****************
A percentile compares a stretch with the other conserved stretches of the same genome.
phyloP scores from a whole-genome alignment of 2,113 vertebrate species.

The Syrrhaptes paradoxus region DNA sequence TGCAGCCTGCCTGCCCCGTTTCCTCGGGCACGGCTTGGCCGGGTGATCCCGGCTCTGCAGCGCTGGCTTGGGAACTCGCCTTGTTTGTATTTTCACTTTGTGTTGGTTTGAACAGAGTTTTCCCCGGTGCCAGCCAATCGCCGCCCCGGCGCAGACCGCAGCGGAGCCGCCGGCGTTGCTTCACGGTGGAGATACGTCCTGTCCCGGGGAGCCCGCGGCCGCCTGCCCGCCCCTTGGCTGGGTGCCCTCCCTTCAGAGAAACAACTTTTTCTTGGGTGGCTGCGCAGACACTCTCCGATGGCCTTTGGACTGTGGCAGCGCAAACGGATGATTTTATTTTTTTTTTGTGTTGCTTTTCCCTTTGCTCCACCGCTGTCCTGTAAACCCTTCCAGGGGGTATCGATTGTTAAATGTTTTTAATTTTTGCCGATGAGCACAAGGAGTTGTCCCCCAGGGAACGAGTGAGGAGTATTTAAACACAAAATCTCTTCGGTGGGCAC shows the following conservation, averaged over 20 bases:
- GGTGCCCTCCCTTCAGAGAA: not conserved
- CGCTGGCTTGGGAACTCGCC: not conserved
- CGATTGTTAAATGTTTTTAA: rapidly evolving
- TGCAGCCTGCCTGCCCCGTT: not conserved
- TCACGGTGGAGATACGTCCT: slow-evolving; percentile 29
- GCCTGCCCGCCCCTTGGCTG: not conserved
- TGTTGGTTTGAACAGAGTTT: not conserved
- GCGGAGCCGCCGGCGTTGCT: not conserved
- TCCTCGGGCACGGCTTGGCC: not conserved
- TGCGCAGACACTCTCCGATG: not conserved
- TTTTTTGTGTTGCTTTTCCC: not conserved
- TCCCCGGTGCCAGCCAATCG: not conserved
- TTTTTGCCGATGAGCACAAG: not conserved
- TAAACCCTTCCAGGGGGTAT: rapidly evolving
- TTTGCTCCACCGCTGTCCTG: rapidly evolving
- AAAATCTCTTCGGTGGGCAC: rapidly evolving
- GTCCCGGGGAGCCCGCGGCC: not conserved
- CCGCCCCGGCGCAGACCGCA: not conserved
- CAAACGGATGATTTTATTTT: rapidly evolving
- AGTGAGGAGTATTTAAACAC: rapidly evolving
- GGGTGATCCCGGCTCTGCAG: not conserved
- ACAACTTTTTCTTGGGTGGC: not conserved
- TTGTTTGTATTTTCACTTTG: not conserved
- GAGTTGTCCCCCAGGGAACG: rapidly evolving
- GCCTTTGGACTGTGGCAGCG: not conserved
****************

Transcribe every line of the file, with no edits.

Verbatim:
A percentile compares a stretch with the other conserved stretches of the same genome.
phyloP scores from a whole-genome alignment of 2,113 vertebrate species.

The Syrrhaptes paradoxus region DNA sequence TGCAGCCTGCCTGCCCCGTTTCCTCGGGCACGGCTTGGCCGGGTGATCCCGGCTCTGCAGCGCTGGCTTGGGAACTCGCCTTGTTTGTATTTTCACTTTGTGTTGGTTTGAACAGAGTTTTCCCCGGTGCCAGCCAATCGCCGCCCCGGCGCAGACCGCAGCGGAGCCGCCGGCGTTGCTTCACGGTGGAGATACGTCCTGTCCCGGGGAGCCCGCGGCCGCCTGCCCGCCCCTTGGCTGGGTGCCCTCCCTTCAGAGAAACAACTTTTTCTTGGGTGGCTGCGCAGACACTCTCCGATGGCCTTTGGACTGTGGCAGCGCAAACGGATGATTTTATTTTTTTTTTGTGTTGCTTTTCCCTTTGCTCCACCGCTGTCCTGTAAACCCTTCCAGGGGGTATCGATTGTTAAATGTTTTTAATTTTTGCCGATGAGCACAAGGAGTTGTCCCCCAGGGAACGAGTGAGGAGTATTTAAACACAAAATCTCTTCGGTGGGCAC shows the following conservation, averaged over 20 bases:
- GGTGCCCTCCCTTCAGAGAA: not conserved
- CGCTGGCTTGGGAACTCGCC: not conserved
- CGATTGTTAAATGTTTTTAA: rapidly evolving
- TGCAGCCTGCCTGCCCCGTT: not conserved
- TCACGGTGGAGATACGTCCT: slow-evolving; percentile 29
- GCCTGCCCGCCCCTTGGCTG: not conserved
- TGTTGGTTTGAACAGAGTTT: not conserved
- GCGGAGCCGCCGGCGTTGCT: not conserved
- TCCTCGGGCACGGCTTGGCC: not conserved
- TGCGCAGACACTCTCCGATG: not conserved
- TTTTTTGTGTTGCTTTTCCC: not conserved
- TCCCCGGTGCCAGCCAATCG: not conserved
- TTTTTGCCGATGAGCACAAG: not conserved
- TAAACCCTTCCAGGGGGTAT: rapidly evolving
- TTTGCTCCACCGCTGTCCTG: rapidly evolving
- AAAATCTCTTCGGTGGGCAC: rapidly evolving
- GTCCCGGGGAGCCCGCGGCC: not conserved
- CCGCCCCGGCGCAGACCGCA: not conserved
- CAAACGGATGATTTTATTTT: rapidly evolving
- AGTGAGGAGTATTTAAACAC: rapidly evolving
- GGGTGATCCCGGCTCTGCAG: not conserved
- ACAACTTTTTCTTGGGTGGC: not conserved
- TTGTTTGTATTTTCACTTTG: not conserved
- GAGTTGTCCCCCAGGGAACG: rapidly evolving
- GCCTTTGGACTGTGGCAGCG: not conserved